The interior of the building was an ecology of trash. Blanket trees dropped leaves of tattered quilts while bleached ribcages lay half-revealed in the dirt, like rocks uncovered beneath a mundane footpath. Blades of rusted scythes emerged from the ground like the fronds of a fern, and I recognized them as the toenails of the scarecrow from the alley. At the end of the hallway, the wall was made of up reeds growing up from the ground and down from the ceiling that intertwined into a broken web of a basket that never was.
The scarecrows we encountered were either incapable of speech or unhelpfully talkative, taking up issues with me far outside the jurisdiction of a Boxes detective in their rattling voices, mostly complaining about the colorless company they were forced to keep. After the third time, I limited my interactions to the piles of ambulatory junk that seemed capable of flight.
We reached the roof without finding one. From the edge of the roof was a wide view of The Gilded Rows. Even through the haze of Scarecrow Alley, the gleaming areas of copper and silver made a dazzling, metallic blanket from wall to wall. The default half-night of the The Boxes made this the brightest of my home’s rows. The rest of the roof was comprised of stick trees, growing dry twigs and broken branches from its own strong limbs.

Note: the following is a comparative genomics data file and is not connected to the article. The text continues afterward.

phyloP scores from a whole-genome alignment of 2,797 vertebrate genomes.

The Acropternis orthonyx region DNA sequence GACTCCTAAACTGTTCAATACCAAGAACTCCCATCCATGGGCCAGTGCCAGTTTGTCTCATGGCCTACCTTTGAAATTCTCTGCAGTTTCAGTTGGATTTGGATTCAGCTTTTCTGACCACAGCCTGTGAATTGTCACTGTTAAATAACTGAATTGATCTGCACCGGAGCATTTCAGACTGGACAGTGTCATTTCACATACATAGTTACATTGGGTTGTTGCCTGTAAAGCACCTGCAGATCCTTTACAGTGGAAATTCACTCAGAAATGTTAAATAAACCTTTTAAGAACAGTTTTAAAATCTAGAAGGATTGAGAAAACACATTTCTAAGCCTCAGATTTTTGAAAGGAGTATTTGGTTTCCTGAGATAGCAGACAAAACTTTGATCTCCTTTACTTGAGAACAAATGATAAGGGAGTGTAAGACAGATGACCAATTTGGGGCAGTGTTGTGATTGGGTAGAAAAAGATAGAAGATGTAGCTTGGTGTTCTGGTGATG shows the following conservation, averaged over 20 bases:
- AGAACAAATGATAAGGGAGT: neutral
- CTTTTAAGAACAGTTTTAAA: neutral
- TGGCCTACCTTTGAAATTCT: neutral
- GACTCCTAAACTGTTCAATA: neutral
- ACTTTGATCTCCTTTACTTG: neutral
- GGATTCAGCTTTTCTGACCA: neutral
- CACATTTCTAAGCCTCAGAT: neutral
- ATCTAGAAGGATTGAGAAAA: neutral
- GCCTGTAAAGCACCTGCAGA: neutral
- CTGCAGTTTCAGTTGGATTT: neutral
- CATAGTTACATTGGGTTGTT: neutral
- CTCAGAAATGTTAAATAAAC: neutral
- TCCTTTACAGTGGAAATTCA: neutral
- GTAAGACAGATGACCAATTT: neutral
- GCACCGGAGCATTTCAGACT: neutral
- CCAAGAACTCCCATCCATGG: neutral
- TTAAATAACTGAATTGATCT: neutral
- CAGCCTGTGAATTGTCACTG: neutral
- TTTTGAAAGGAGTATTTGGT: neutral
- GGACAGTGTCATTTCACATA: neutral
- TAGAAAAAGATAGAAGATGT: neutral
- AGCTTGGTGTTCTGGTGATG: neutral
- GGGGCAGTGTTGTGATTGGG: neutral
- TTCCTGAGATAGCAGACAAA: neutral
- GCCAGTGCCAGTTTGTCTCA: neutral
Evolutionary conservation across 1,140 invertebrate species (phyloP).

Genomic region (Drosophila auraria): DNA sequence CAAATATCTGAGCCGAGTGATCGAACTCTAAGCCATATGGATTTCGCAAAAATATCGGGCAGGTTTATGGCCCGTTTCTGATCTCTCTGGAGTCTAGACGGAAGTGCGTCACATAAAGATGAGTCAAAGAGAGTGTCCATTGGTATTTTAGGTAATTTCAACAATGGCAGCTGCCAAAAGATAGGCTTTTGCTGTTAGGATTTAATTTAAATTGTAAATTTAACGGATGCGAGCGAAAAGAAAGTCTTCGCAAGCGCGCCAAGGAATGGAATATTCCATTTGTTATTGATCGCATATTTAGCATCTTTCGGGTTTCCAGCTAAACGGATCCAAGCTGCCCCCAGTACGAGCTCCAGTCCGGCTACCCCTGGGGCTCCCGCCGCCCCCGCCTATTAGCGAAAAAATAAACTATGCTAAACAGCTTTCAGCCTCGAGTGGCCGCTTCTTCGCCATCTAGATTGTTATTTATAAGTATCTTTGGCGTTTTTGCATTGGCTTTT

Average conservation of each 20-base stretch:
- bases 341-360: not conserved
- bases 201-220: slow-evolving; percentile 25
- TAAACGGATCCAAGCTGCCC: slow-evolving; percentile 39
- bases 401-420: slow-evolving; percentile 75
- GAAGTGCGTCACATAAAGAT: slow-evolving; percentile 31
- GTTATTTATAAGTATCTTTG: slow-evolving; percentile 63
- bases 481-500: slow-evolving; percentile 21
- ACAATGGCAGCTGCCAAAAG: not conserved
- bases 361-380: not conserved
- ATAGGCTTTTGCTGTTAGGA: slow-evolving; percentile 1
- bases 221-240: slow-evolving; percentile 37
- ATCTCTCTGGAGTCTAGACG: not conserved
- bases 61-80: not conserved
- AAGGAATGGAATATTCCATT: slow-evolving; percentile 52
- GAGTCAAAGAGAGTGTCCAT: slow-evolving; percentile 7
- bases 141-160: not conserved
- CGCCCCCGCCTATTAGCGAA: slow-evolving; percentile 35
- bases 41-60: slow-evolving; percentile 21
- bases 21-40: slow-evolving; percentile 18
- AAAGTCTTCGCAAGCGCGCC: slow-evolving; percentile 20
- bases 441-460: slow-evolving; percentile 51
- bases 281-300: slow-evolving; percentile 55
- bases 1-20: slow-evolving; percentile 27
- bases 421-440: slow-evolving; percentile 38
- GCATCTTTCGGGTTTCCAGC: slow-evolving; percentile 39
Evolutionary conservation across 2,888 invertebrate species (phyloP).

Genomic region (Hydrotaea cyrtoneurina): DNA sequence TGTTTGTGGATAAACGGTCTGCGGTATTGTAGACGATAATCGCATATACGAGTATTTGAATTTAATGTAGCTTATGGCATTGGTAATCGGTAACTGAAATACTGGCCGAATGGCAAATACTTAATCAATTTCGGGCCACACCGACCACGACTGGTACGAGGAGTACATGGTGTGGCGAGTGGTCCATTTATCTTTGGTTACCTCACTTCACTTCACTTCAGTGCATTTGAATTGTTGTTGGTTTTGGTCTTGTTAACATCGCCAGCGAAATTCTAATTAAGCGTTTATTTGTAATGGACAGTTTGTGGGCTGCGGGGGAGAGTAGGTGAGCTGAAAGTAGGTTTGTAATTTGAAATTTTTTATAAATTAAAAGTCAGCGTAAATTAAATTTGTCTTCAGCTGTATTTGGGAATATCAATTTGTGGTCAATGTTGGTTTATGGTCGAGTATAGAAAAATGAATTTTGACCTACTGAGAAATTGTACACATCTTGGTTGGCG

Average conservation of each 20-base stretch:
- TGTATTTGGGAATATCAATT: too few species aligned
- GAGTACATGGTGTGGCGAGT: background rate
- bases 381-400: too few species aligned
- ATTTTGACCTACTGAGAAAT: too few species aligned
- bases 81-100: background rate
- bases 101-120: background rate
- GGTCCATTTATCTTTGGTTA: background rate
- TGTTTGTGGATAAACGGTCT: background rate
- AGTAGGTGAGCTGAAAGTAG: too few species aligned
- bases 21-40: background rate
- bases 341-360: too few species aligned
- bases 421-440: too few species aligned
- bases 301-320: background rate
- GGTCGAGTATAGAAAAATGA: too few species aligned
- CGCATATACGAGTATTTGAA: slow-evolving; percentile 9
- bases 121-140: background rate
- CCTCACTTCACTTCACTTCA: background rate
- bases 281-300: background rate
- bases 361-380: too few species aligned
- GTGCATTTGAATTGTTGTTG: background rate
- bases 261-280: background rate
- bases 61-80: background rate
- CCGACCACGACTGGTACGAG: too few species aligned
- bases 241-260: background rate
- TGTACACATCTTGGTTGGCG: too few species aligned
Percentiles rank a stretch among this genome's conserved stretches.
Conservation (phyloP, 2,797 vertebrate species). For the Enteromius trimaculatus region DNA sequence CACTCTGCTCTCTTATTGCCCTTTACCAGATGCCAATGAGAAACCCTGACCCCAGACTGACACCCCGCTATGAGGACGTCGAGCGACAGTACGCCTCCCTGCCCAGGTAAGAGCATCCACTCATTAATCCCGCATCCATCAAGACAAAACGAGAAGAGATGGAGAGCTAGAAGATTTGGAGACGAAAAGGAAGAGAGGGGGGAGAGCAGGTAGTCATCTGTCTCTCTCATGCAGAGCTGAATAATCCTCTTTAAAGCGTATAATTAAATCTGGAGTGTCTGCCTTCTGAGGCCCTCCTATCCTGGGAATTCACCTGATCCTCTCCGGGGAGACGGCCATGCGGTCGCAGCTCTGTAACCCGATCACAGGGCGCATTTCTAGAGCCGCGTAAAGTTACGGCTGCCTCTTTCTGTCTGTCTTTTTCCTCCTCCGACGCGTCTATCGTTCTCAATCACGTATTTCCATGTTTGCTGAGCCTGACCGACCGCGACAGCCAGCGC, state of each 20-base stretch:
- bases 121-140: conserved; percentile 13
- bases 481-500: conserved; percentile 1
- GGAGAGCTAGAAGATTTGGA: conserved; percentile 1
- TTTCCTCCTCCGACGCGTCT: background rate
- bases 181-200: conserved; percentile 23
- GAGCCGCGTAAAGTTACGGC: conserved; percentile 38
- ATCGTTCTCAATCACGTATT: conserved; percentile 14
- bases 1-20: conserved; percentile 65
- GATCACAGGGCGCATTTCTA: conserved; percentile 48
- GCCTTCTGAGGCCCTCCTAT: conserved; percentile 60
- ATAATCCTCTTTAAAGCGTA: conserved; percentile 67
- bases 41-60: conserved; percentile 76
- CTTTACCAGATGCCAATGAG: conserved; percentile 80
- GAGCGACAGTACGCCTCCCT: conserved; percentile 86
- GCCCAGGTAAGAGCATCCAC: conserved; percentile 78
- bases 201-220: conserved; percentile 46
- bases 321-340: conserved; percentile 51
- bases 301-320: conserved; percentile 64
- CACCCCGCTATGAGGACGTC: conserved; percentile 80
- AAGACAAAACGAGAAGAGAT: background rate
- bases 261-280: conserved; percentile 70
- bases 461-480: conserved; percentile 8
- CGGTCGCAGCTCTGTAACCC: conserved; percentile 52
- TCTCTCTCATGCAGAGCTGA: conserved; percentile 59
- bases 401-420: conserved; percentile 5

Looked at the myr again, not expecting anything new and not being disappointed at being right. It waved its arms and limped aimlessly through the hanging ‘fruits’ of the trees, brushing aside the bones of whatever creature he was looking for. Then, he started circling one of the hanging twigs.
Winds are common across the Boxes when things are dramatic enough, and they picked up now. While they failed to disperse the mists that clung to everything around us, the haze retreated, allowing reflected light onto the roof. I glanced at the horizon line of lid and wall before turning back to examine the myr’s stick. The sticks swung back with each gust, then pendulously forward again, repeating the process until they hung motionless again, or another wind came through. The Myr’s stick didn’t though; the vine it hung from wasn’t a withered, brittle string like the others, but a flexible stem. When the trees shuddered, a clatter of crossing, clashing, dead wood rose up, then tapered off as they stampeded back, then forth again. This one swung easily enough in the winds, but once they subsided, it didn’t fall back as much as it…unswung as the myr dance-limped excitedly around it.